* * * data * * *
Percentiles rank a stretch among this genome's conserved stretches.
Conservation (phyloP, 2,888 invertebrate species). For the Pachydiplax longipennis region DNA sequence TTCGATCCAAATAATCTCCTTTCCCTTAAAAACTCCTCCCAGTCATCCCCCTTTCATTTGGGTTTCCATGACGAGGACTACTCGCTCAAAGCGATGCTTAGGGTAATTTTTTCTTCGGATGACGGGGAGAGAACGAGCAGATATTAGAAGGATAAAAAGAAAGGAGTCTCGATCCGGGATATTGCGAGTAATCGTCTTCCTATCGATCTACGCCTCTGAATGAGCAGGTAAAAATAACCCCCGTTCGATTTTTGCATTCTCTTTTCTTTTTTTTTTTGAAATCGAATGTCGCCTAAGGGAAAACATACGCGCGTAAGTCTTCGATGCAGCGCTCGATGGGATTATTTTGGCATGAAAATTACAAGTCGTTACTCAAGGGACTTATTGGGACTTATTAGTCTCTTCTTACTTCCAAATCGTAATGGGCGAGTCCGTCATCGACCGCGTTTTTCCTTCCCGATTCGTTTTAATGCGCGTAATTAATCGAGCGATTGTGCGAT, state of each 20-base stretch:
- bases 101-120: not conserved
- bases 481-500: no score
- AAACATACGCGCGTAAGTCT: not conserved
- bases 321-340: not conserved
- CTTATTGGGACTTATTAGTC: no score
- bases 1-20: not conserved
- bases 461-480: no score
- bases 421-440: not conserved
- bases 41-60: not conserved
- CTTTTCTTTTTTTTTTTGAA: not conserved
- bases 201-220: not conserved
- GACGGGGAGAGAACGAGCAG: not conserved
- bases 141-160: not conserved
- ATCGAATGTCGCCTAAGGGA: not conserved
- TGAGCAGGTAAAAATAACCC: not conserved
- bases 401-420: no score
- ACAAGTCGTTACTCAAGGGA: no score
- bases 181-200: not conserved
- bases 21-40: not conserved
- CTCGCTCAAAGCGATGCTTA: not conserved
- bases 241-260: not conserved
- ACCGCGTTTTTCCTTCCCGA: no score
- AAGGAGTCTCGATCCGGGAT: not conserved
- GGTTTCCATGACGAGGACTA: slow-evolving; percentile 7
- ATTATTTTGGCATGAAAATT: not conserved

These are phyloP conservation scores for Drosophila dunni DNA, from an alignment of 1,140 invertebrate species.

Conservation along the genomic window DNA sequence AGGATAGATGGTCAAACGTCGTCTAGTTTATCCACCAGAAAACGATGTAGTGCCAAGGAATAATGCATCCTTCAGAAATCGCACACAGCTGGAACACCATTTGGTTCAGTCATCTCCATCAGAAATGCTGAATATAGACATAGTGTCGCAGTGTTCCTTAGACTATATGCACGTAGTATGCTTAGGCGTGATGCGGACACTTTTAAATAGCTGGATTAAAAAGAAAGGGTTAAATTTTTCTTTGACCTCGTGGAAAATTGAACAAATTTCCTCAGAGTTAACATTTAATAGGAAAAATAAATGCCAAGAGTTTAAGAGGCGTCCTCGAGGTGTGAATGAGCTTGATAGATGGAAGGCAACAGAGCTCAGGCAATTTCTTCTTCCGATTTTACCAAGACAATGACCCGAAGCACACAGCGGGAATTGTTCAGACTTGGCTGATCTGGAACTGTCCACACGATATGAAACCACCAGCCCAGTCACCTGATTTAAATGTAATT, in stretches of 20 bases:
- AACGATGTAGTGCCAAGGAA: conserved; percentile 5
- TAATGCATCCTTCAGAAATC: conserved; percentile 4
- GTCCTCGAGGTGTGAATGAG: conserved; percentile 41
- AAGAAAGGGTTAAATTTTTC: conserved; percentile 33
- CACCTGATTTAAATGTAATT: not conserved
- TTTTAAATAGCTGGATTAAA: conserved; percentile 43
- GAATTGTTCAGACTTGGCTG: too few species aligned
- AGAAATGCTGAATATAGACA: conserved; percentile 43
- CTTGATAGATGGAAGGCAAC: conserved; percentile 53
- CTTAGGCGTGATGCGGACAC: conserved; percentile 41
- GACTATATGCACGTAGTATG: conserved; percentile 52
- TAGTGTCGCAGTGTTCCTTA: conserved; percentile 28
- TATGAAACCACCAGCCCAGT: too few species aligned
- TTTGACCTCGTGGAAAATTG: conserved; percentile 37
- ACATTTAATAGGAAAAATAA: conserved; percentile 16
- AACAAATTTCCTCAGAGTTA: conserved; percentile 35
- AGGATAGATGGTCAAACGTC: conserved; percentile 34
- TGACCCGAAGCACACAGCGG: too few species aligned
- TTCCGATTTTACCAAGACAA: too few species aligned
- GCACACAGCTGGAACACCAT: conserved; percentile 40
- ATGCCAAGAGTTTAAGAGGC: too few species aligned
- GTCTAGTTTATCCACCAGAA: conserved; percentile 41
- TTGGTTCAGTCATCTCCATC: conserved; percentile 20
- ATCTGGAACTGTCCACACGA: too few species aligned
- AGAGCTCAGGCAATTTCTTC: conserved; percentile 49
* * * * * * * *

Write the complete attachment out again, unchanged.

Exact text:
Percentiles rank a stretch among this genome's conserved stretches.
Conservation (phyloP, 2,888 invertebrate species). For the Pachydiplax longipennis region DNA sequence TTCGATCCAAATAATCTCCTTTCCCTTAAAAACTCCTCCCAGTCATCCCCCTTTCATTTGGGTTTCCATGACGAGGACTACTCGCTCAAAGCGATGCTTAGGGTAATTTTTTCTTCGGATGACGGGGAGAGAACGAGCAGATATTAGAAGGATAAAAAGAAAGGAGTCTCGATCCGGGATATTGCGAGTAATCGTCTTCCTATCGATCTACGCCTCTGAATGAGCAGGTAAAAATAACCCCCGTTCGATTTTTGCATTCTCTTTTCTTTTTTTTTTTGAAATCGAATGTCGCCTAAGGGAAAACATACGCGCGTAAGTCTTCGATGCAGCGCTCGATGGGATTATTTTGGCATGAAAATTACAAGTCGTTACTCAAGGGACTTATTGGGACTTATTAGTCTCTTCTTACTTCCAAATCGTAATGGGCGAGTCCGTCATCGACCGCGTTTTTCCTTCCCGATTCGTTTTAATGCGCGTAATTAATCGAGCGATTGTGCGAT, state of each 20-base stretch:
- bases 101-120: not conserved
- bases 481-500: no score
- AAACATACGCGCGTAAGTCT: not conserved
- bases 321-340: not conserved
- CTTATTGGGACTTATTAGTC: no score
- bases 1-20: not conserved
- bases 461-480: no score
- bases 421-440: not conserved
- bases 41-60: not conserved
- CTTTTCTTTTTTTTTTTGAA: not conserved
- bases 201-220: not conserved
- GACGGGGAGAGAACGAGCAG: not conserved
- bases 141-160: not conserved
- ATCGAATGTCGCCTAAGGGA: not conserved
- TGAGCAGGTAAAAATAACCC: not conserved
- bases 401-420: no score
- ACAAGTCGTTACTCAAGGGA: no score
- bases 181-200: not conserved
- bases 21-40: not conserved
- CTCGCTCAAAGCGATGCTTA: not conserved
- bases 241-260: not conserved
- ACCGCGTTTTTCCTTCCCGA: no score
- AAGGAGTCTCGATCCGGGAT: not conserved
- GGTTTCCATGACGAGGACTA: slow-evolving; percentile 7
- ATTATTTTGGCATGAAAATT: not conserved

These are phyloP conservation scores for Drosophila dunni DNA, from an alignment of 1,140 invertebrate species.

Conservation along the genomic window DNA sequence AGGATAGATGGTCAAACGTCGTCTAGTTTATCCACCAGAAAACGATGTAGTGCCAAGGAATAATGCATCCTTCAGAAATCGCACACAGCTGGAACACCATTTGGTTCAGTCATCTCCATCAGAAATGCTGAATATAGACATAGTGTCGCAGTGTTCCTTAGACTATATGCACGTAGTATGCTTAGGCGTGATGCGGACACTTTTAAATAGCTGGATTAAAAAGAAAGGGTTAAATTTTTCTTTGACCTCGTGGAAAATTGAACAAATTTCCTCAGAGTTAACATTTAATAGGAAAAATAAATGCCAAGAGTTTAAGAGGCGTCCTCGAGGTGTGAATGAGCTTGATAGATGGAAGGCAACAGAGCTCAGGCAATTTCTTCTTCCGATTTTACCAAGACAATGACCCGAAGCACACAGCGGGAATTGTTCAGACTTGGCTGATCTGGAACTGTCCACACGATATGAAACCACCAGCCCAGTCACCTGATTTAAATGTAATT, in stretches of 20 bases:
- AACGATGTAGTGCCAAGGAA: conserved; percentile 5
- TAATGCATCCTTCAGAAATC: conserved; percentile 4
- GTCCTCGAGGTGTGAATGAG: conserved; percentile 41
- AAGAAAGGGTTAAATTTTTC: conserved; percentile 33
- CACCTGATTTAAATGTAATT: not conserved
- TTTTAAATAGCTGGATTAAA: conserved; percentile 43
- GAATTGTTCAGACTTGGCTG: too few species aligned
- AGAAATGCTGAATATAGACA: conserved; percentile 43
- CTTGATAGATGGAAGGCAAC: conserved; percentile 53
- CTTAGGCGTGATGCGGACAC: conserved; percentile 41
- GACTATATGCACGTAGTATG: conserved; percentile 52
- TAGTGTCGCAGTGTTCCTTA: conserved; percentile 28
- TATGAAACCACCAGCCCAGT: too few species aligned
- TTTGACCTCGTGGAAAATTG: conserved; percentile 37
- ACATTTAATAGGAAAAATAA: conserved; percentile 16
- AACAAATTTCCTCAGAGTTA: conserved; percentile 35
- AGGATAGATGGTCAAACGTC: conserved; percentile 34
- TGACCCGAAGCACACAGCGG: too few species aligned
- TTCCGATTTTACCAAGACAA: too few species aligned
- GCACACAGCTGGAACACCAT: conserved; percentile 40
- ATGCCAAGAGTTTAAGAGGC: too few species aligned
- GTCTAGTTTATCCACCAGAA: conserved; percentile 41
- TTGGTTCAGTCATCTCCATC: conserved; percentile 20
- ATCTGGAACTGTCCACACGA: too few species aligned
- AGAGCTCAGGCAATTTCTTC: conserved; percentile 49